City lights today beckon not just adventurous youth. The comforts and conveniences of an age of technology tug at the not-so-young as well. As journalist and urban activist Jane Jacobs said, “Cities have the capability of providing something for everybody, only because, and only when, they are created by everybody.”
The quiet revolution sweeping across the US today is as life-changing as the demographic tumult of the era of baby-boomers. When the soldiers came home and new families mushroomed everywhere, the nation responded by creating more livable communities to suit everyone. There was an economic regeneration with building of new schools, and extensive investment in teacher training, public health and transportation.
The demographic changes today are as dramatic, with the baby-boomers reaching retirement age. These days, 10,000 people in the US turn 65 daily. For the first time in US history, the 65-plus population may overtake the 15-and-below population. Furthermore, 90% of 65-plus population wish to remain in their current homes and communities, and are seeking new ways to align their lives with where they live. In other words, they are seeking to redefine what “a liveable community” is for them.
A genuinely liveable community is one where people of all ages, from the youngest to the oldest, can live in comfort and content. Affordable housing helps young professionals live close to their places of work and retired seniors to live in their long-time homes. Consistently repaired sidewalks and thoughtfully provided crosswalks are a boon to the elderly and parents with strollers, while reliable public transport helps the elderly to be mobile. A quality health system helps every demographic level to lead a productive and healthy life. AARP, America’s largest non-partisan nonprofit focused on empowering the 50-and-older people, over two years ago, launched an online tool to check the liveability score of any location in the US. It is an index that makes for better understanding of communities, and to identify which ones need funding and assistance to enhance their liveability.
In the meantime, over half the people on earth now live in cities. According to United Nations forecasts, over two-thirds of the world’s people will live in cities by 2050. According to the Economist Intelligence Unit (EIU), North and South America are the most urbanized regions, with just above 80% of their residents living in cities. Europe has a little over 70% of its population living in cities. While Asia and Africa have around 40% of their population living in cities, however, both continents are experiencing unparalleled rural migration into cities.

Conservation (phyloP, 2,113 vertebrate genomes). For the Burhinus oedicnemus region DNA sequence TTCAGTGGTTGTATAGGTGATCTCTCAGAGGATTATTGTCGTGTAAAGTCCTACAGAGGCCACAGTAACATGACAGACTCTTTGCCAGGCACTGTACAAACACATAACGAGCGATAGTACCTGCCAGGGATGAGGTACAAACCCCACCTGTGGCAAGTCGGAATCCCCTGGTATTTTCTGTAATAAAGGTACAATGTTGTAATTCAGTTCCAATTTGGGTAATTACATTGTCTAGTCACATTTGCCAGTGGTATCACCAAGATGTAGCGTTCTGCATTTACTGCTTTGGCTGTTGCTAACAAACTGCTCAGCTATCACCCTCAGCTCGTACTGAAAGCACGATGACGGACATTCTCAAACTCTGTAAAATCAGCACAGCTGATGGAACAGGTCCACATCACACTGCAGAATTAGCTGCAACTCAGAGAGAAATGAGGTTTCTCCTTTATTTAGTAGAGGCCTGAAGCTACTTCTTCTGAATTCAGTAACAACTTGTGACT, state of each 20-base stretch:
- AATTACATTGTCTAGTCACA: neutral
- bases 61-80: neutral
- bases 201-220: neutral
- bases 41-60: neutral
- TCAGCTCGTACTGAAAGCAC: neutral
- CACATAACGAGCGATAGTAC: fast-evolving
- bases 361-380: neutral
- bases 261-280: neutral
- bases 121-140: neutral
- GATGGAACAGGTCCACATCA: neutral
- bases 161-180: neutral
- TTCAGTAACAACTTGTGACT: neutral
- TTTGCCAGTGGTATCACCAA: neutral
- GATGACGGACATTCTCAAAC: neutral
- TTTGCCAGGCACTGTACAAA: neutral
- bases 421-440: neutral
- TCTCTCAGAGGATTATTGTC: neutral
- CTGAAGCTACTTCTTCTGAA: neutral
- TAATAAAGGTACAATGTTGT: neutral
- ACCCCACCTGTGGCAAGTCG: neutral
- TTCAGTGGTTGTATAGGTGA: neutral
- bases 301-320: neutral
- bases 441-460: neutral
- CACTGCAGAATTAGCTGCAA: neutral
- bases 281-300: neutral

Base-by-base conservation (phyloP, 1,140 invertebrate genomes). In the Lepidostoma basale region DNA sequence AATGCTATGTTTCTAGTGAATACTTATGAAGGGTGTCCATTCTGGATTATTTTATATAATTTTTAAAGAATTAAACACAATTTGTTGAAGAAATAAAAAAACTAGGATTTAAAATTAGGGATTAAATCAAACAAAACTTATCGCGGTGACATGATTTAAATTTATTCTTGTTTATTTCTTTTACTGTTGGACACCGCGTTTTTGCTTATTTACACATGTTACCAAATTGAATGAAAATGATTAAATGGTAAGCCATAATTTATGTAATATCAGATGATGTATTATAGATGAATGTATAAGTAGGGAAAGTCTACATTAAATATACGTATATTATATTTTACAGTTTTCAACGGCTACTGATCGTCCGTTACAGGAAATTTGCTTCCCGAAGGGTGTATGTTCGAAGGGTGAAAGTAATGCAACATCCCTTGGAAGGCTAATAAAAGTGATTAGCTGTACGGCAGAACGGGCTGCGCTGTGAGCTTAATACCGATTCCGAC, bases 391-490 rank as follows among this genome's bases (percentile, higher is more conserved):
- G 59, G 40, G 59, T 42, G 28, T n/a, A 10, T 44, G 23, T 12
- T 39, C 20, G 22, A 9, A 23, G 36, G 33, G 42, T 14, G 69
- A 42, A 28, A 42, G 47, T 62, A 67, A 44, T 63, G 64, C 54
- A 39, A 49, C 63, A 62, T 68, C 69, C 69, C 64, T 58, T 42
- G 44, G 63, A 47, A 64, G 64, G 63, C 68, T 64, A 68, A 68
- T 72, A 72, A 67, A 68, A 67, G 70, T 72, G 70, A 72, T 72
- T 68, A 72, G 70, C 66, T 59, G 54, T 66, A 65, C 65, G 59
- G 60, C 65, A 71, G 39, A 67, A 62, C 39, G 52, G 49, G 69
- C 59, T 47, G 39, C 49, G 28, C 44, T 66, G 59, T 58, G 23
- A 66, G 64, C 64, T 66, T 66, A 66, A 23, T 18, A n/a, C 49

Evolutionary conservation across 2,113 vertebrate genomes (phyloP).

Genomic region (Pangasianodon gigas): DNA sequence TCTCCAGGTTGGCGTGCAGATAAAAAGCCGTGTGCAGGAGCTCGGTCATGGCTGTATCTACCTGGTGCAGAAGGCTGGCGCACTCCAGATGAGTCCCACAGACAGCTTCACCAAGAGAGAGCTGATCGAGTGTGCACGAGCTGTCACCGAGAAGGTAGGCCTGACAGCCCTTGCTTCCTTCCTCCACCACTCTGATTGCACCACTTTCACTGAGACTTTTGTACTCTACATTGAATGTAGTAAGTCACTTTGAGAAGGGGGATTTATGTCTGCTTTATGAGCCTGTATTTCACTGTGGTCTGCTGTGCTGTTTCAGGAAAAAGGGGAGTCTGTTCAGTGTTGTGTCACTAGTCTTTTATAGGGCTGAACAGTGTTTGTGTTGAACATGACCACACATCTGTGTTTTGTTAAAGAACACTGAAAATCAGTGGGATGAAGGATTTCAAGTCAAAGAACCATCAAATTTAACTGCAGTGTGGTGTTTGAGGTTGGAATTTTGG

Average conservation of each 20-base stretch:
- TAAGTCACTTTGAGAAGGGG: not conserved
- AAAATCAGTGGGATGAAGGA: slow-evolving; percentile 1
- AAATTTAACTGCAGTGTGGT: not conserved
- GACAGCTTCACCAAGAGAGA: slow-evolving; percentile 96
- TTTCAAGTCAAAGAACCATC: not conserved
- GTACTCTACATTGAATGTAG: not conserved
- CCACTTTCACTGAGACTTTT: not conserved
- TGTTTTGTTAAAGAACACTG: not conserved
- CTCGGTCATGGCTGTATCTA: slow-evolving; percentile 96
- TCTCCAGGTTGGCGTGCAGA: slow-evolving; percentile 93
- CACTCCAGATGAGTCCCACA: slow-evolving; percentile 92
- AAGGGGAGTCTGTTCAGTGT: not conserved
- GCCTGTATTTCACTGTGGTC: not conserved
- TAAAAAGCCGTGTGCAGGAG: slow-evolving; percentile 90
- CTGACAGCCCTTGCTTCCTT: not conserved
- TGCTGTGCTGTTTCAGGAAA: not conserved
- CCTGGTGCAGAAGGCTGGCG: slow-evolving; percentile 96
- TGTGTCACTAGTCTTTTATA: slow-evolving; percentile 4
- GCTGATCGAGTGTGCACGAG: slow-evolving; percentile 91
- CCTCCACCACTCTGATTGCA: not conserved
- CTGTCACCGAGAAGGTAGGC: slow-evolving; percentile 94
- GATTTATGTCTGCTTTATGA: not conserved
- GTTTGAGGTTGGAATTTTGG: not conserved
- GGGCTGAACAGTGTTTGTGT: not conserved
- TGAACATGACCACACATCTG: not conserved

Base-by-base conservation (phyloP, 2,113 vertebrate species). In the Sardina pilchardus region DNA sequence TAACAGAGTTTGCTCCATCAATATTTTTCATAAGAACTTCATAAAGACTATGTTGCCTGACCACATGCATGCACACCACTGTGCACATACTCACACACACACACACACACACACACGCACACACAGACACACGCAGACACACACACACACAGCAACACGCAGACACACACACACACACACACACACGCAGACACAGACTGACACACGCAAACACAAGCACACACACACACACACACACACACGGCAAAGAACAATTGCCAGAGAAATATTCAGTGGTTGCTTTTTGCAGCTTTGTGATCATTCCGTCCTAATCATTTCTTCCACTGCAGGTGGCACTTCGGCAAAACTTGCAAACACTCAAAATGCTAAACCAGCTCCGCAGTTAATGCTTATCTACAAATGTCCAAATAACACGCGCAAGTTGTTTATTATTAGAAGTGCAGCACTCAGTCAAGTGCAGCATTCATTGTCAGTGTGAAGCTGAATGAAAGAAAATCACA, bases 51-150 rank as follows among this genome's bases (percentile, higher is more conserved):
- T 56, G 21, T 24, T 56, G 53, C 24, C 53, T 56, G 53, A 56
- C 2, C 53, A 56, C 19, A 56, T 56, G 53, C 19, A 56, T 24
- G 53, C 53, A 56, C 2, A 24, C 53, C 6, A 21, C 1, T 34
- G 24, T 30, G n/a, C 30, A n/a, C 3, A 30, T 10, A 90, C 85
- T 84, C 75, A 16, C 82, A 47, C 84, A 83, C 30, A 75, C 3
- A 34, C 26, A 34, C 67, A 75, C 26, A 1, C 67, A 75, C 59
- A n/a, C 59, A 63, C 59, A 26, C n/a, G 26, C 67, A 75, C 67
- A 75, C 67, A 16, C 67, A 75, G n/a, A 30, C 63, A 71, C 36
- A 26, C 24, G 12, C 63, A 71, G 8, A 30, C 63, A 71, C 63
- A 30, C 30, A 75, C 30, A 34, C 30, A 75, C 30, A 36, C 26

Furthermore, during the last ten years, Germany, Denmark and Sweden have achieved world leadership status in areas of community planning and development. They have constructed state-of-the-art green buildings, incredible bikeways, roads and highways, internationally-publicized pedestrian-only shopping zones, glorious parks and leisure centers. Copenhagen, Oslo and Stockholm were included with 27 other cities in the 2009 European Green City Index. The Green City Index measures cities on 30 indicators and covers carbon dioxide emissions, energy, buildings, land use, transport, water and sanitation, waste management, air quality and environmental governance. The European Commission (EC) introduced the European Green Capital Award (EGCA), (the 10th time around), to reward cities for their efforts at introducing positive change in urban environments. The EC also introduced the European Green Leaf Award (EGLA) in 2015, to recognize the work of smaller cities for a sustainable environment.
So, what makes a city liveble? Professor André Sorensen, chair of the Department of Human Geography at the University of Toronto Scarborough, said, “There’s a whole range of income levels in any city. Rich people can pretty well buy the liveability they want, so you have to look at lower-income levels, where people have less capability to do it themselves.”
The Global Liveability Ranking is an EIU rating that assesses locations around the world that provide the best and the worst living conditions. Each city is assigned a score for over 30 qualitative and quantitative factors across five broad categories of Stability, Healthcare, Culture and environment, Education and Infrastructure. The city of Melbourne in Australia has been ranked as the World’s Most Liveable City for seven consecutive years from 2011-2017. Earlier, the city of Vancouver in Canada was given this honor from 2002-2010. The ranking changed because of a highway being closed on Vancouver Island.
An analysis of liveability definitions used in Australian academic publications shows several critical factors denote liveable communities. For instance, residents need to feel safe, socially connected and included. There needs to be environmental sustainability. Residents also need to have access to affordable and diverse housing, efficient public transport, walking and cycling infrastructure to employment, education, local shops, public open space and parks, health and community services, leisure and culture.
Architect and New Urbanist, Steve Mouzon assessed this well, when he said, “The recovery of sprawl to vibrant places is literally our generation’s greatest challenge.”
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